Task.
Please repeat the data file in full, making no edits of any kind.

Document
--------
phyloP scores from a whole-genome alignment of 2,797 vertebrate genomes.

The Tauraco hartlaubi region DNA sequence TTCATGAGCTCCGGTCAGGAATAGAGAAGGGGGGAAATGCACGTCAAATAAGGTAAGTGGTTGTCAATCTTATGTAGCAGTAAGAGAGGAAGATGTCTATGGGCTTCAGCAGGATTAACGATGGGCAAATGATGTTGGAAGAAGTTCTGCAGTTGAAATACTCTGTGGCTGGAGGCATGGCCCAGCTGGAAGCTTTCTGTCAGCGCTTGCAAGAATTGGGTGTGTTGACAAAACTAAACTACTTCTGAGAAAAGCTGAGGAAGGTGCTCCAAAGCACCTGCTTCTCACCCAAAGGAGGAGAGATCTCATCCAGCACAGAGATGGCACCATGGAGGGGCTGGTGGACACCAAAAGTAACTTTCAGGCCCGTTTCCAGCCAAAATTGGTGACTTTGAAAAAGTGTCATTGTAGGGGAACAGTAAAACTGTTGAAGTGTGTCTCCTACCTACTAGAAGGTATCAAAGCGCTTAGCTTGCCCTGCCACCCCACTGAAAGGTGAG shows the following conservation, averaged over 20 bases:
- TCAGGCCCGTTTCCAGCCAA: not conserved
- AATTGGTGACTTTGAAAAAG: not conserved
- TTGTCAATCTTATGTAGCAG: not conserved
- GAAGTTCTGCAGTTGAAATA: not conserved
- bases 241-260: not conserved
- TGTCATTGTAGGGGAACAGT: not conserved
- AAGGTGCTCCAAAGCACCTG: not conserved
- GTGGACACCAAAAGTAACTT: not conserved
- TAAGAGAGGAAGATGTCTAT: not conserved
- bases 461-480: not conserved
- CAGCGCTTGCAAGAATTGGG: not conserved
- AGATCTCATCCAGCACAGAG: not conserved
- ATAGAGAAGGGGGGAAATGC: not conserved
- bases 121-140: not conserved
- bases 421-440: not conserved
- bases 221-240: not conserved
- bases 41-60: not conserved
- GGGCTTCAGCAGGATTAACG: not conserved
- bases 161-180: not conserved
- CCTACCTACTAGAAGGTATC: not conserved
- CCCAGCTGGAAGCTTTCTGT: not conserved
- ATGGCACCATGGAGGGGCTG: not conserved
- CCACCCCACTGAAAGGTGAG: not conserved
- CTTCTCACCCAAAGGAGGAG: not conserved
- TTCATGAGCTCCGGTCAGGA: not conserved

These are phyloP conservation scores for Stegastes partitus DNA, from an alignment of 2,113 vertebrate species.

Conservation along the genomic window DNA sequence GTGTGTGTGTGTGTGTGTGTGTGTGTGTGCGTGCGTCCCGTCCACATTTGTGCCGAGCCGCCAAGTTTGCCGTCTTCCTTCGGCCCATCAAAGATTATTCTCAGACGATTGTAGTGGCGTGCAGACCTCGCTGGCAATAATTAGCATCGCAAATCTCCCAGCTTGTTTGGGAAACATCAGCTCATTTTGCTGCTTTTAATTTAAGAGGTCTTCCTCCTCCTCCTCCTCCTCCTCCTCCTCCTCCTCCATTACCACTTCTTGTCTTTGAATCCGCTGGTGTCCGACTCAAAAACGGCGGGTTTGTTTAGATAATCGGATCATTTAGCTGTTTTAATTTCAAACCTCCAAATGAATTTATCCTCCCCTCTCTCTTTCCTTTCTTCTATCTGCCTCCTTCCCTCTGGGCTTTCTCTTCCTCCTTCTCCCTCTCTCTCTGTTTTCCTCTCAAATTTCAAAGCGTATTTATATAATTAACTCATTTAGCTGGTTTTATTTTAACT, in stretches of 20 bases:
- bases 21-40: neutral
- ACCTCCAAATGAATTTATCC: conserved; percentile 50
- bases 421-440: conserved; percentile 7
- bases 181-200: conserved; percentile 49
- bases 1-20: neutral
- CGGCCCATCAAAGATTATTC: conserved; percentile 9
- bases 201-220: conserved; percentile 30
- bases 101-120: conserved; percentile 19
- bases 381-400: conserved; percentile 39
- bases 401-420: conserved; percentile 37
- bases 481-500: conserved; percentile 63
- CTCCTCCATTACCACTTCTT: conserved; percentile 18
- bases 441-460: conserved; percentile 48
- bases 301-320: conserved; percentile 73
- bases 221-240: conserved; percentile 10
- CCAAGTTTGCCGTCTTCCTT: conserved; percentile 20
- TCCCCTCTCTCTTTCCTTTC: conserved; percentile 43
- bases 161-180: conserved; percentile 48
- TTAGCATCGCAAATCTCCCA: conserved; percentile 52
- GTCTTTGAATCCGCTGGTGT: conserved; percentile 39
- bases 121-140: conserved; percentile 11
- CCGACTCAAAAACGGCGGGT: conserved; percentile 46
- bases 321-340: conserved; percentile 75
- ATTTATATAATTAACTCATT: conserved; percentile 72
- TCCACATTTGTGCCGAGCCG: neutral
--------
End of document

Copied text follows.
phyloP scores from a whole-genome alignment of 2,797 vertebrate genomes.

The Tauraco hartlaubi region DNA sequence TTCATGAGCTCCGGTCAGGAATAGAGAAGGGGGGAAATGCACGTCAAATAAGGTAAGTGGTTGTCAATCTTATGTAGCAGTAAGAGAGGAAGATGTCTATGGGCTTCAGCAGGATTAACGATGGGCAAATGATGTTGGAAGAAGTTCTGCAGTTGAAATACTCTGTGGCTGGAGGCATGGCCCAGCTGGAAGCTTTCTGTCAGCGCTTGCAAGAATTGGGTGTGTTGACAAAACTAAACTACTTCTGAGAAAAGCTGAGGAAGGTGCTCCAAAGCACCTGCTTCTCACCCAAAGGAGGAGAGATCTCATCCAGCACAGAGATGGCACCATGGAGGGGCTGGTGGACACCAAAAGTAACTTTCAGGCCCGTTTCCAGCCAAAATTGGTGACTTTGAAAAAGTGTCATTGTAGGGGAACAGTAAAACTGTTGAAGTGTGTCTCCTACCTACTAGAAGGTATCAAAGCGCTTAGCTTGCCCTGCCACCCCACTGAAAGGTGAG shows the following conservation, averaged over 20 bases:
- TCAGGCCCGTTTCCAGCCAA: not conserved
- AATTGGTGACTTTGAAAAAG: not conserved
- TTGTCAATCTTATGTAGCAG: not conserved
- GAAGTTCTGCAGTTGAAATA: not conserved
- bases 241-260: not conserved
- TGTCATTGTAGGGGAACAGT: not conserved
- AAGGTGCTCCAAAGCACCTG: not conserved
- GTGGACACCAAAAGTAACTT: not conserved
- TAAGAGAGGAAGATGTCTAT: not conserved
- bases 461-480: not conserved
- CAGCGCTTGCAAGAATTGGG: not conserved
- AGATCTCATCCAGCACAGAG: not conserved
- ATAGAGAAGGGGGGAAATGC: not conserved
- bases 121-140: not conserved
- bases 421-440: not conserved
- bases 221-240: not conserved
- bases 41-60: not conserved
- GGGCTTCAGCAGGATTAACG: not conserved
- bases 161-180: not conserved
- CCTACCTACTAGAAGGTATC: not conserved
- CCCAGCTGGAAGCTTTCTGT: not conserved
- ATGGCACCATGGAGGGGCTG: not conserved
- CCACCCCACTGAAAGGTGAG: not conserved
- CTTCTCACCCAAAGGAGGAG: not conserved
- TTCATGAGCTCCGGTCAGGA: not conserved

These are phyloP conservation scores for Stegastes partitus DNA, from an alignment of 2,113 vertebrate species.

Conservation along the genomic window DNA sequence GTGTGTGTGTGTGTGTGTGTGTGTGTGTGCGTGCGTCCCGTCCACATTTGTGCCGAGCCGCCAAGTTTGCCGTCTTCCTTCGGCCCATCAAAGATTATTCTCAGACGATTGTAGTGGCGTGCAGACCTCGCTGGCAATAATTAGCATCGCAAATCTCCCAGCTTGTTTGGGAAACATCAGCTCATTTTGCTGCTTTTAATTTAAGAGGTCTTCCTCCTCCTCCTCCTCCTCCTCCTCCTCCTCCTCCATTACCACTTCTTGTCTTTGAATCCGCTGGTGTCCGACTCAAAAACGGCGGGTTTGTTTAGATAATCGGATCATTTAGCTGTTTTAATTTCAAACCTCCAAATGAATTTATCCTCCCCTCTCTCTTTCCTTTCTTCTATCTGCCTCCTTCCCTCTGGGCTTTCTCTTCCTCCTTCTCCCTCTCTCTCTGTTTTCCTCTCAAATTTCAAAGCGTATTTATATAATTAACTCATTTAGCTGGTTTTATTTTAACT, in stretches of 20 bases:
- bases 21-40: neutral
- ACCTCCAAATGAATTTATCC: conserved; percentile 50
- bases 421-440: conserved; percentile 7
- bases 181-200: conserved; percentile 49
- bases 1-20: neutral
- CGGCCCATCAAAGATTATTC: conserved; percentile 9
- bases 201-220: conserved; percentile 30
- bases 101-120: conserved; percentile 19
- bases 381-400: conserved; percentile 39
- bases 401-420: conserved; percentile 37
- bases 481-500: conserved; percentile 63
- CTCCTCCATTACCACTTCTT: conserved; percentile 18
- bases 441-460: conserved; percentile 48
- bases 301-320: conserved; percentile 73
- bases 221-240: conserved; percentile 10
- CCAAGTTTGCCGTCTTCCTT: conserved; percentile 20
- TCCCCTCTCTCTTTCCTTTC: conserved; percentile 43
- bases 161-180: conserved; percentile 48
- TTAGCATCGCAAATCTCCCA: conserved; percentile 52
- GTCTTTGAATCCGCTGGTGT: conserved; percentile 39
- bases 121-140: conserved; percentile 11
- CCGACTCAAAAACGGCGGGT: conserved; percentile 46
- bases 321-340: conserved; percentile 75
- ATTTATATAATTAACTCATT: conserved; percentile 72
- TCCACATTTGTGCCGAGCCG: neutral